Someone once wrote that good Game Masters seem to know a little bit about everything. If it’s not obvious, this is because they need to know how the world works so they can make their own game settings seem real. I know this first-hand from years of running fantasy campaigns. At one point or another, I found myself digging into the details of agriculture, mining, free diving, sailing, carpentry, sheep breeding, the wool trade, and a dozen other subjects that I never imagined I would research. Of course, this is not limited to fantasy role-playing. When running Gamma World or some other apocalyptic game, a good GM probably needs to know a little about modern firearms, lasers, nuclear radiation, mutation, the ecology of a wasteland, etc. Running Traveller or another sci-fi game, the GM should probably know something about the vacuum of space, space travel, planets, stars, asteroids, comets, gravity, etc. You get the idea.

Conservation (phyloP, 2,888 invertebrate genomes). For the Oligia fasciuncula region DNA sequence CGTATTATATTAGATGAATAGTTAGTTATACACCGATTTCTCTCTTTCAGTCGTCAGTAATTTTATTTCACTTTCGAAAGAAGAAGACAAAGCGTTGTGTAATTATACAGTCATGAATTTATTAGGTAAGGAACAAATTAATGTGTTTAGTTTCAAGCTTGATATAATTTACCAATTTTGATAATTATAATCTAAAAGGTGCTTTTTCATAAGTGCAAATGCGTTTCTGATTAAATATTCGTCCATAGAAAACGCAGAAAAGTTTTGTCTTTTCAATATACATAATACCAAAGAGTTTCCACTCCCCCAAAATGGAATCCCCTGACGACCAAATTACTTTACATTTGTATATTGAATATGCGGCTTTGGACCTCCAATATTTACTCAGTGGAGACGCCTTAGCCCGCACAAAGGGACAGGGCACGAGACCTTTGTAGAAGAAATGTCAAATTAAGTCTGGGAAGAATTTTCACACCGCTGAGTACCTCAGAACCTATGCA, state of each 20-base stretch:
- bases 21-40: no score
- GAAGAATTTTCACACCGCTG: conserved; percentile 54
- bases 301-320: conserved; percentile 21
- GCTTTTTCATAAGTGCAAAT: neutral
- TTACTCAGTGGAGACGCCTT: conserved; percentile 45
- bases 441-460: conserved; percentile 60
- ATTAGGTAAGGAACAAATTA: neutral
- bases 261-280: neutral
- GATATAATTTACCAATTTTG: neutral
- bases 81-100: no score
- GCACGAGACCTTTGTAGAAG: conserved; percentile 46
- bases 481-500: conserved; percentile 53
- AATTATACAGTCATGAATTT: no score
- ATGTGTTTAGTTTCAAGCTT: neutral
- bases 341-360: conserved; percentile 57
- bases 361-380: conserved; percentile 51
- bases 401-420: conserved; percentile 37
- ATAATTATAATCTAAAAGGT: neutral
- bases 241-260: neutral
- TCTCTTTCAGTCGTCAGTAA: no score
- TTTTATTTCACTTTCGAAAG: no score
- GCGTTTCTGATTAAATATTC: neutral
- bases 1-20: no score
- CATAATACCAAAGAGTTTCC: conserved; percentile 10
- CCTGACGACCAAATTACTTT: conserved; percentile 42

Not long ago, M.J. Young of the Christian Gamers Guild penned a few short articles on very generic topics, like waterways, country roads, and cities. Though at face value they seem too generic to be helpful, the articles can be surprisingly useful to GMs. Great GMs might know a little about everything, but they don’t start off like that. Everyone needs to pick up basics from someplace, and MJ’s articles were great for anyone not already knowledgeable about those topics. Even veterans can glean some points that they had never considered.
In this brief article, I‘ll touch on another topic that seems like it could be useful to many GMs—sewers. I cannot count the times that I’ve seen modules or homemade adventures with wererats skulking through labyrinthine sewers. Strangely, though I’ve been playing for over thirty-five years, I never played in or ran such an adventure. I recently decided to add a sewer setting to an ongoing campaign, but I realized that I had to find out something about sewers first. As with most things, one topic connects to many others. In this case, I found it tough to examine sewer systems without simultaneously looking at water supplies and plumbing. Read more